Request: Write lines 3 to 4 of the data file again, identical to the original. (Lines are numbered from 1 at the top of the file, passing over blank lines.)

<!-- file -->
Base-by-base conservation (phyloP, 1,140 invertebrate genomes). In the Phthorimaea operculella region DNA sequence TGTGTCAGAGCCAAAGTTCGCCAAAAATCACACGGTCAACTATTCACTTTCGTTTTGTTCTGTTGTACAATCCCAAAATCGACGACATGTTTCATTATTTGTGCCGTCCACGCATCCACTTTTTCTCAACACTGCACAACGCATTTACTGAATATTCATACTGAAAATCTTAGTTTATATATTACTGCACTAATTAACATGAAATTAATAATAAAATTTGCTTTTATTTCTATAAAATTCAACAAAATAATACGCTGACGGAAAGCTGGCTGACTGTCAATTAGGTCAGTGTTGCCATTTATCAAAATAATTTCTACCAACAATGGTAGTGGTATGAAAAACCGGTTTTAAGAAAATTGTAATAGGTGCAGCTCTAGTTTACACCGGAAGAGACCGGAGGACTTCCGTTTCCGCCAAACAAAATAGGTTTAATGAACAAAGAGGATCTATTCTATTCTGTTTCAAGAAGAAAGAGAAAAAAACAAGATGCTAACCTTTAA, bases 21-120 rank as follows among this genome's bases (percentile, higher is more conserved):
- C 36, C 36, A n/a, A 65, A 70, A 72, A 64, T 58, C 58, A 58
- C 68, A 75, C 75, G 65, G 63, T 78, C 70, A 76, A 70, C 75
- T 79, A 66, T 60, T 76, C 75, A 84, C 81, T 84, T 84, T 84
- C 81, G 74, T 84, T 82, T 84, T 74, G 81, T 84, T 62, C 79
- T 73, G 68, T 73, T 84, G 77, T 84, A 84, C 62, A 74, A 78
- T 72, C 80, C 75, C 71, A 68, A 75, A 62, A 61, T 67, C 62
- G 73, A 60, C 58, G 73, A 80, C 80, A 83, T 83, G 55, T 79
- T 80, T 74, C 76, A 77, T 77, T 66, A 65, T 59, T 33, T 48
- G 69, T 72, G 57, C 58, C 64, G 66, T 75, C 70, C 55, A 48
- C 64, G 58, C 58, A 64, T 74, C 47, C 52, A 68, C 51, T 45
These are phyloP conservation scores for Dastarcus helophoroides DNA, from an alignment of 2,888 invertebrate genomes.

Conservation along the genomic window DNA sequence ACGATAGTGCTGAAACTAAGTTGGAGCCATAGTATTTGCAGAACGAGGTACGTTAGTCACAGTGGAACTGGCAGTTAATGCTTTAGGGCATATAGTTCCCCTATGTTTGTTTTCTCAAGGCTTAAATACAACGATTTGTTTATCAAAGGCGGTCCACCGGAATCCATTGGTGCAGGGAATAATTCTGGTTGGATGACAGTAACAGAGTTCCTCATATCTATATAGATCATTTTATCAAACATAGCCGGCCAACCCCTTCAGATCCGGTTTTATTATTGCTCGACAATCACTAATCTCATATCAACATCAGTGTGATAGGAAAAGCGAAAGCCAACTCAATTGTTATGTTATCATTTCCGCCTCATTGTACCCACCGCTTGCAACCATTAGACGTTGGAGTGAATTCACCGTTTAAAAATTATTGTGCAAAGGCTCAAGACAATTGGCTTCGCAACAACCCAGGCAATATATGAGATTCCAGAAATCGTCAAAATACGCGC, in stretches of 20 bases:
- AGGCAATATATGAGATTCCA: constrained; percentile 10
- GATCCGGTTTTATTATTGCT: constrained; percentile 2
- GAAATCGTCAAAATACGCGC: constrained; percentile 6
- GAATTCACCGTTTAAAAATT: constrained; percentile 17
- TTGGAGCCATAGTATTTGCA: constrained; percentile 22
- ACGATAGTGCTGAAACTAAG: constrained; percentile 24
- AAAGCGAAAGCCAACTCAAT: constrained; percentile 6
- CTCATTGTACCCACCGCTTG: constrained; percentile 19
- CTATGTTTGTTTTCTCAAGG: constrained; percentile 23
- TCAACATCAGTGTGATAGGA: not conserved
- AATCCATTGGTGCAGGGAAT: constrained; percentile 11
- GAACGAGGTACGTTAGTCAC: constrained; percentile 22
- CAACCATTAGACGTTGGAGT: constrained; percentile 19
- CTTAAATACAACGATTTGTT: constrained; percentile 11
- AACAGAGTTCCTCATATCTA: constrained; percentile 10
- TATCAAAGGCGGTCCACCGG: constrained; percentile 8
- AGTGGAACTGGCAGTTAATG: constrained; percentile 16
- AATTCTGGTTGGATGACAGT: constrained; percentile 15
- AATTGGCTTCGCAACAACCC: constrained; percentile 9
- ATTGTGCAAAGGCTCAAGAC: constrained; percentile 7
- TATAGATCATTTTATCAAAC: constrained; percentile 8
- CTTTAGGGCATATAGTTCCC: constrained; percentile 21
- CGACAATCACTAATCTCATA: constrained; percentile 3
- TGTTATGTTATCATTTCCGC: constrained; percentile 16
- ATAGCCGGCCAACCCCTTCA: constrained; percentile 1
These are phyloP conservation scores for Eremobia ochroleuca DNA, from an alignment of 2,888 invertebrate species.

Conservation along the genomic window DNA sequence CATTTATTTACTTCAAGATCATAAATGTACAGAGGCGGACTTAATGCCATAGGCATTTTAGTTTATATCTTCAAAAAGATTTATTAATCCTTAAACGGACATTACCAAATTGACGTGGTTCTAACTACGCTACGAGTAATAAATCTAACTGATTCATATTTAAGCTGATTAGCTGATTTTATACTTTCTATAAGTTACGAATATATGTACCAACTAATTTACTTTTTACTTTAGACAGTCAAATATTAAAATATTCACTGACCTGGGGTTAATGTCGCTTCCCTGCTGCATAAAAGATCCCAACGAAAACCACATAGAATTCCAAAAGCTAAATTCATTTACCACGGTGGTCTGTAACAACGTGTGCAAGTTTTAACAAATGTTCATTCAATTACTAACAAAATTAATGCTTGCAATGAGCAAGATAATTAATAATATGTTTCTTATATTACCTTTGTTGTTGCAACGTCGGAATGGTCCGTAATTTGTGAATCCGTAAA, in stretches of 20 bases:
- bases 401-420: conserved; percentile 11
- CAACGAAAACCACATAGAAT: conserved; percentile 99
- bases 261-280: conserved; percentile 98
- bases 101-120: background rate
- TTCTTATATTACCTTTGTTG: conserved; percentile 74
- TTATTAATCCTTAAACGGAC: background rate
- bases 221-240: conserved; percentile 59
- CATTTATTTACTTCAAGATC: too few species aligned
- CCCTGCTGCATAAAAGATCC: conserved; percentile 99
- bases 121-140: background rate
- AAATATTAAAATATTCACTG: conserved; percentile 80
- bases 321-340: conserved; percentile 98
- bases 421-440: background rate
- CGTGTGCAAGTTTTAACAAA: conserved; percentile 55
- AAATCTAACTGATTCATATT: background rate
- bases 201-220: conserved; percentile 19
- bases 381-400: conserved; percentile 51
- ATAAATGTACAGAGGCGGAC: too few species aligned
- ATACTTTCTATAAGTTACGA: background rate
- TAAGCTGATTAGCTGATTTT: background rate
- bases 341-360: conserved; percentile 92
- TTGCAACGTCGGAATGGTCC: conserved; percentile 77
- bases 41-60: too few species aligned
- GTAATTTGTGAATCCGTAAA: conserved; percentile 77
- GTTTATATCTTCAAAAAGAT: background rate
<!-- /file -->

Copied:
- C 68, A 75, C 75, G 65, G 63, T 78, C 70, A 76, A 70, C 75
- T 79, A 66, T 60, T 76, C 75, A 84, C 81, T 84, T 84, T 84